I'm wondering why do planes have complex air conditioning systems with several coolers, compressors and turbines. If these devices are powered by bleed air from the engines, why isn't the bleed air simply cooled and depressurized with valves? Is it due to easier pressure regulations as the pressure of the bleed air surely changes depending on the amount of current thrust from the engines, altitude of the plane etc. or is there some other reason?

It's because for the Air Cycle process, to chill ambient air without refrigerant, to work, you have to take really hot high pressure air and and remove most of the heat while keeping the pressure up, so that when you let the pressure drop at the end of the process it ends up way below ambient temperature.

So you take air off the engine compressor at some pressure like 80 psi and, say, 400F, pass it through a radiator (precooler) to cool it down, pass it though another compressor (the Air Cycle Machine's compressor) to boost the pressure, and therefore the temperature, again, run that through more air to air radiators or heat exchangers to cool that down, then, when you have the pressure still really high but have removed most of the heat, you let it expand and drop the pressure closer to ambient. While doing that, you pass it by a turbine, which drives the compressor. (An Air Cycle Machine is more or less a big turbocharger like device, pipes, radiators, and valves).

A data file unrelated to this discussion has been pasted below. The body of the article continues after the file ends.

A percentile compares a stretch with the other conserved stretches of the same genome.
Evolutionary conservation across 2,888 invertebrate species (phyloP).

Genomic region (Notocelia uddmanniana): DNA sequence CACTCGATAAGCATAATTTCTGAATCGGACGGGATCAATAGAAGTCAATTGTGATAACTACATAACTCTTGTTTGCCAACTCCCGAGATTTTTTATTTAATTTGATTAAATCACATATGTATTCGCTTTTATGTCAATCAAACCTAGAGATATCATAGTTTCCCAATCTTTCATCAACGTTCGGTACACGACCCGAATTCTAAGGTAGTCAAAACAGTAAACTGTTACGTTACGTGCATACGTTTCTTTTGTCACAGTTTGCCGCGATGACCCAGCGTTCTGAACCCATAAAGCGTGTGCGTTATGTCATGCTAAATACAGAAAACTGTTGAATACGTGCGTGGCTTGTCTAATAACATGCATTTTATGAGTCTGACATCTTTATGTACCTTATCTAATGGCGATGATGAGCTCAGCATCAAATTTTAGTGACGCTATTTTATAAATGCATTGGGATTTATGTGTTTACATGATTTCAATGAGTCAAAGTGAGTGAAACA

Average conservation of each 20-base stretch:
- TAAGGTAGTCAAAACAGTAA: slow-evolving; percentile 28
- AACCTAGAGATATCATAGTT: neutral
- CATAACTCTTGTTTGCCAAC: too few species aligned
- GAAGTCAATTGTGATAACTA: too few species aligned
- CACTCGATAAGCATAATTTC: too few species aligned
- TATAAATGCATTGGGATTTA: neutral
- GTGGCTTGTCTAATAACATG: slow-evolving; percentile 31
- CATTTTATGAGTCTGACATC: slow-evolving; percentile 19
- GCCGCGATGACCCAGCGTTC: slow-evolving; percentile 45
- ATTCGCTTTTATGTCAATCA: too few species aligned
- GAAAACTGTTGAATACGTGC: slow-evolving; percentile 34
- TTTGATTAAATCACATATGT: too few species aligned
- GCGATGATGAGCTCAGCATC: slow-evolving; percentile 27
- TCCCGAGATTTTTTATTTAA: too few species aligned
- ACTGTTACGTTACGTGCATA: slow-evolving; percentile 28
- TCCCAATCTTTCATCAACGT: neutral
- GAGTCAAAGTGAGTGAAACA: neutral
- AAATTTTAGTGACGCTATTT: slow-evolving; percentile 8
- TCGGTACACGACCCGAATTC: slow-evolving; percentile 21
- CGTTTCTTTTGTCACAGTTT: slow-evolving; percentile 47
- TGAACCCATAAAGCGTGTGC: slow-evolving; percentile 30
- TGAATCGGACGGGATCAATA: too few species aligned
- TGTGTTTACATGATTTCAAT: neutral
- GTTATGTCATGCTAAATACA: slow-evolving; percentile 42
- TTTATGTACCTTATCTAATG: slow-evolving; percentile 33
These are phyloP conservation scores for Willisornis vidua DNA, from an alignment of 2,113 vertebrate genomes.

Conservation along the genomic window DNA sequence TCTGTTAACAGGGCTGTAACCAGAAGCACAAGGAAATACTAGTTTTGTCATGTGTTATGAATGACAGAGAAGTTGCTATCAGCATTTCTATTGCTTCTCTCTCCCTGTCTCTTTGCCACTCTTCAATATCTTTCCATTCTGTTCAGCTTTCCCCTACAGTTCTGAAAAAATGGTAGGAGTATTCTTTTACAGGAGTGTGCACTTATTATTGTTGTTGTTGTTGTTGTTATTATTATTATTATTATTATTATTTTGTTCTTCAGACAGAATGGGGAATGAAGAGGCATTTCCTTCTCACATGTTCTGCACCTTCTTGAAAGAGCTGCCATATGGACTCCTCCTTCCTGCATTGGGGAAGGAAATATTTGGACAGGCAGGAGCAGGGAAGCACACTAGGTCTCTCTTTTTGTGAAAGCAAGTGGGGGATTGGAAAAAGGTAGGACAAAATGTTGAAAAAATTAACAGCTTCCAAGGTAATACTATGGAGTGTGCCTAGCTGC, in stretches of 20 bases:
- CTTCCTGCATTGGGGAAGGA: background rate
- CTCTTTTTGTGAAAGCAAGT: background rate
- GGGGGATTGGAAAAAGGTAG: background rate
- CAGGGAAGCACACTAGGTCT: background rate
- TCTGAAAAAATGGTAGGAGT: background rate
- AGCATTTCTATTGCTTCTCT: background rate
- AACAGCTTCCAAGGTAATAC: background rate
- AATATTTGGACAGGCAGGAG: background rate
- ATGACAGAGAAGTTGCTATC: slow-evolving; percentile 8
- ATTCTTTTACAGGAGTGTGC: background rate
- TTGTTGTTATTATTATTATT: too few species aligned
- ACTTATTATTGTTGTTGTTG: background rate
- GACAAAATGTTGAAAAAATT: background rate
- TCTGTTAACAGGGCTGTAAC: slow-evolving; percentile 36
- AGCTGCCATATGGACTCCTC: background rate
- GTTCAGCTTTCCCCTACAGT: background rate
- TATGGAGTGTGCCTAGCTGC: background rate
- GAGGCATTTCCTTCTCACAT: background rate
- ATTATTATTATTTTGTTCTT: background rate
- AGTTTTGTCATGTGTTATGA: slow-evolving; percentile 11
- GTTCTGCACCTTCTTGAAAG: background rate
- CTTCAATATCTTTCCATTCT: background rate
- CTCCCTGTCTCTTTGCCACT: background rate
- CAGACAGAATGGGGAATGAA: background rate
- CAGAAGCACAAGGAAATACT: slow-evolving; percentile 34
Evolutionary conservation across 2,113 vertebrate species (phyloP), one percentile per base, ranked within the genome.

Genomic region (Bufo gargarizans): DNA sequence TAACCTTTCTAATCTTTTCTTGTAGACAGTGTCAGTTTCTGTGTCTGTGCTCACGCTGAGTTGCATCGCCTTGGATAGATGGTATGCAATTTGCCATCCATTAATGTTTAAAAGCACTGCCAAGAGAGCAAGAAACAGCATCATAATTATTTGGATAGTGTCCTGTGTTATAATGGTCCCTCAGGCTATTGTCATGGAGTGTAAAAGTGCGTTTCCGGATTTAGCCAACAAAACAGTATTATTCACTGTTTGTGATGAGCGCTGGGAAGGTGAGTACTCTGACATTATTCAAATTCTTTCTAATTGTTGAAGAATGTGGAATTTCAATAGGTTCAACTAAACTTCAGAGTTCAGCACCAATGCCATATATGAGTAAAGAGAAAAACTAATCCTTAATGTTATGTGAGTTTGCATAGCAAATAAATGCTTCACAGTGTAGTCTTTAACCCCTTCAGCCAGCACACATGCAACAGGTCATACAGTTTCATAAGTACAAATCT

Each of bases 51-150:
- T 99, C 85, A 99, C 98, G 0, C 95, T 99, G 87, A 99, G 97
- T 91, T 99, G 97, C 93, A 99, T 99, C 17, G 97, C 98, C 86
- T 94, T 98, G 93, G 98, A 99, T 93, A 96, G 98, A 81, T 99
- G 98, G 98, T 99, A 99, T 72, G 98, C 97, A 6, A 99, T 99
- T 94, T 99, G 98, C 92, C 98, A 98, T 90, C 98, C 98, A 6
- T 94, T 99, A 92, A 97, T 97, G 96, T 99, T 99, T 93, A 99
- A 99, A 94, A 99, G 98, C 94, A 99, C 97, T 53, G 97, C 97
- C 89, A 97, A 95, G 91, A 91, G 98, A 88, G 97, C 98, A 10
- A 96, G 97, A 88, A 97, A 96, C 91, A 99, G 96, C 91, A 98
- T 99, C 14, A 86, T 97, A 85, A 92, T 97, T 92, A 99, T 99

You now end up with air that entered the engine at 70 deg F coming out the Air Cycle Machine at just above freezing when it's properly regulated. That air is mixed with raw hot bleed downstream to create the final inflow to the cabin.

An ACM can in theory put out extremely cold sub zero air if all the bleed flow available is run through it. That is to be avoided because ice formation on the expansion turbine and inlet nozzles becomes a problem and this is one of the main factors in damaging them. The other headache is dealing with all the condensate water, which causes turbine erosion problems.

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    Also, jet engine compressors (unlike turbines) are inevitable potentially unstable machines, and the bleed air needs to be controlled to prevent compressor surges and stalls. Just regulating the engine bleed with a simple "valve" (controlled by a thermostat in the passenger cabin, or whatever "simple" system you might be thinking of) would not be a recipe for reliable engine performance. – alephzero Oct 11 at 20:22

Lungs need fresh air.

If you take the high pressure and temperature bleed air and only expand it, both the pressure and temperature will drop, and because it's too hot, for it too cool down sufficiently the pressure will drop by a lot.

A plane like a 747, with 400 people on board, needs to constantly refresh the air while maintaining the pressure. A 747 refreshes the air once every ~6 minutes. To do that the pressure needs to be high enough to exit the outflow valves, and high enough to maintain the cabin pressure of say 8,000 feet altitude while cruising at say 42,000 feet.

And it needs to work both on ground in a hot place, say 40°C outside, and up in the air when it's -50°C outside.

Why isn't the bleed air simply cooled and depressurized with valves?

So the whole idea of an ACM is not cooling (it's already cold outside in cruise; mixing with ram air can achieve the cooling part), it's maintaining pressure for fresh breathing, plus providing a comfortable temperature.

I.e., cooling and depressurizing with valves would work if you didn't need to replace the air at a fast rate while maintaining pressure.

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